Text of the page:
Gimenez-Oya, V., Villacanas, O., Fernàndez-Busquets, X., Rubio-Martinez, J., Imperial, S., (2009). Mimicking direct protein-protein and solvent-mediated interactions in the CDP-methylerythritol kinase homodimer: a pharmacophore-directed virtual screening approach Journal of Molecular Modeling , 15, (8), 997-1007

The 2C-methylerythritol 4-phosphate (MEP) pathway for the biosynthesis of isopentenyl pyrophosphate and its isomer dimethylallyl pyrophosphate, which are the precursors of isoprenoids, is present in plants, in the malaria parasite Plasmodium falciparum and in most eubacteria, including pathogenic agents. However, the MEP pathway is absent from fungi and animals, which have exclusively the mevalonic acid pathway. Given the characteristics of the MEP pathway, its enzymes represent potential targets for the generation of selective antibacterial, antimalarial and herbicidal molecules. We have focussed on the enzyme 4-(cytidine 5'-diphospho)-2-C-methyl-D: -erythritol kinase (CMK), which catalyses the fourth reaction step of the MEP pathway. A molecular dynamics simulation was carried out on the CMK dimer complex, and protein-protein interactions analysed, considering also water-mediated interactions between monomers. In order to find small molecules that bind to CMK and disrupt dimer formation, interactions observed in the dynamics trajectory were used to model a pharmacophore used in database searches. Using an intensity-fading matrix-assisted laser desorption/ionisation time-of-flight mass spectrometry approach, one compound was found to interact with CMK. The data presented here indicate that a virtual screening approach can be used to identify candidate molecules that disrupt the CMK-CMK complex. This strategy can contribute to speeding up the discovery of new antimalarial, antibacterial, and herbicidal compounds.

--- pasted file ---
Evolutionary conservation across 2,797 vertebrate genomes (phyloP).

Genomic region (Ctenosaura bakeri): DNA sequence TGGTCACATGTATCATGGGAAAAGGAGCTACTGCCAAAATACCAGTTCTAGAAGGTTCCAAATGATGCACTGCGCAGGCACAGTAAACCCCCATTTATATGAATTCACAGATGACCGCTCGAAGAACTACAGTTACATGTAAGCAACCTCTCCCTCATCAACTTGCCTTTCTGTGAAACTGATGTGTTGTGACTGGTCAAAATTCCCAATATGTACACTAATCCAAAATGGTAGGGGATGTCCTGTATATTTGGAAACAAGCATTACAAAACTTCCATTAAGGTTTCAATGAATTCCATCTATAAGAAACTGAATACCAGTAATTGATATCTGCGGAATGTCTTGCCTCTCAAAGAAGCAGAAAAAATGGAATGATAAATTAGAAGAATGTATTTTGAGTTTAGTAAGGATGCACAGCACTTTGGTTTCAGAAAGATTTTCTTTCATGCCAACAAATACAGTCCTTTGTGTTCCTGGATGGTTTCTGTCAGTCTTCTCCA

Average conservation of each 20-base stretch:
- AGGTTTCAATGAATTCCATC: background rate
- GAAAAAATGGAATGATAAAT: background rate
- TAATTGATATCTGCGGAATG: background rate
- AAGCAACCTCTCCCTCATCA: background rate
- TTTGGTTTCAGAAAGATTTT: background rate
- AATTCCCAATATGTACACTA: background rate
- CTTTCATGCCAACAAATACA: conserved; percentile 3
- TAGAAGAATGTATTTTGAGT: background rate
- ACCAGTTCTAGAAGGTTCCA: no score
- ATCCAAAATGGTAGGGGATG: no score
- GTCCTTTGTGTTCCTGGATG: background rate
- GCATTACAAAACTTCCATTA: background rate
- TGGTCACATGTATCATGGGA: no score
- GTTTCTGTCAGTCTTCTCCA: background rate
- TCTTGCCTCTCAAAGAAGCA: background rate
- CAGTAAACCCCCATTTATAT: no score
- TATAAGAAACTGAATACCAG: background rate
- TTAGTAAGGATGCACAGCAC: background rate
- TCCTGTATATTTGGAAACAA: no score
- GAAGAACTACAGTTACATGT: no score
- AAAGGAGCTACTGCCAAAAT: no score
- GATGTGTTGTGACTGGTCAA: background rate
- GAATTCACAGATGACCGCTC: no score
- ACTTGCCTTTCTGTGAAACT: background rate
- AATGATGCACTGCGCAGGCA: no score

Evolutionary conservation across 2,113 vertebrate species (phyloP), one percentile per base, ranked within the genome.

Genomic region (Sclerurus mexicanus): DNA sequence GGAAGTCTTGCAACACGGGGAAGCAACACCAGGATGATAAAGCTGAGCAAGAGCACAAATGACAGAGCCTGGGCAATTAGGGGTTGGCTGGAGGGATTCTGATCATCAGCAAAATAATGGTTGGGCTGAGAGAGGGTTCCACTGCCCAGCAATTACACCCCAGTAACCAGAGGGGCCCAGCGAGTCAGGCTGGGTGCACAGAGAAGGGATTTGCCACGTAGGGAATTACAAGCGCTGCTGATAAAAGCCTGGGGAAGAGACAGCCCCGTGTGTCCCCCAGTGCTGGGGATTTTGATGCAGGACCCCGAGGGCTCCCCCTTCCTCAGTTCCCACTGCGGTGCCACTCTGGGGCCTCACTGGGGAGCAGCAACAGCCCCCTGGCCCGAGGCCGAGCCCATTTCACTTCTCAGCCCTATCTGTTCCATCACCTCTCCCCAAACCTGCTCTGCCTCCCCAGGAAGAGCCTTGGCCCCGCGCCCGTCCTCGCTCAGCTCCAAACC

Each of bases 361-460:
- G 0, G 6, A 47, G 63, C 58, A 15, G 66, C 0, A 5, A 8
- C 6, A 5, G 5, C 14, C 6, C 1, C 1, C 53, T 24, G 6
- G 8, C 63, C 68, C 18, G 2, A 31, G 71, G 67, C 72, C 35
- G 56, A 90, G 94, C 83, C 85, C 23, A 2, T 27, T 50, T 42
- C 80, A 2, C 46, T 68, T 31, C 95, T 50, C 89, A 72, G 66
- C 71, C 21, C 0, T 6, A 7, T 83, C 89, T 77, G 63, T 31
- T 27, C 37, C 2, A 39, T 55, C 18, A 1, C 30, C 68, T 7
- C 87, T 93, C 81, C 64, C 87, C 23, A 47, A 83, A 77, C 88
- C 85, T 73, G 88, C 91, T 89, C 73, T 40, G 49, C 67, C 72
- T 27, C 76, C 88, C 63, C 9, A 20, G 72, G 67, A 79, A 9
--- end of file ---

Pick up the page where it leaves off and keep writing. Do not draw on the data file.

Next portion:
Keywords: Solvent-mediated interactions, Protein-protein interactions, Molecular dynamics, Drug design, Intensisty-fading MALDI-TOF mass spectrometry


Rodriguez-Segui, S. A., Pla, M., Engel, E., Planell, J. A., Martinez, E., Samitier, J., (2009). Influence of fabrication parameters in cellular microarrays for stem cell studies Journal of Materials Science: Materials in Medicine , 20, (7), 1525-1533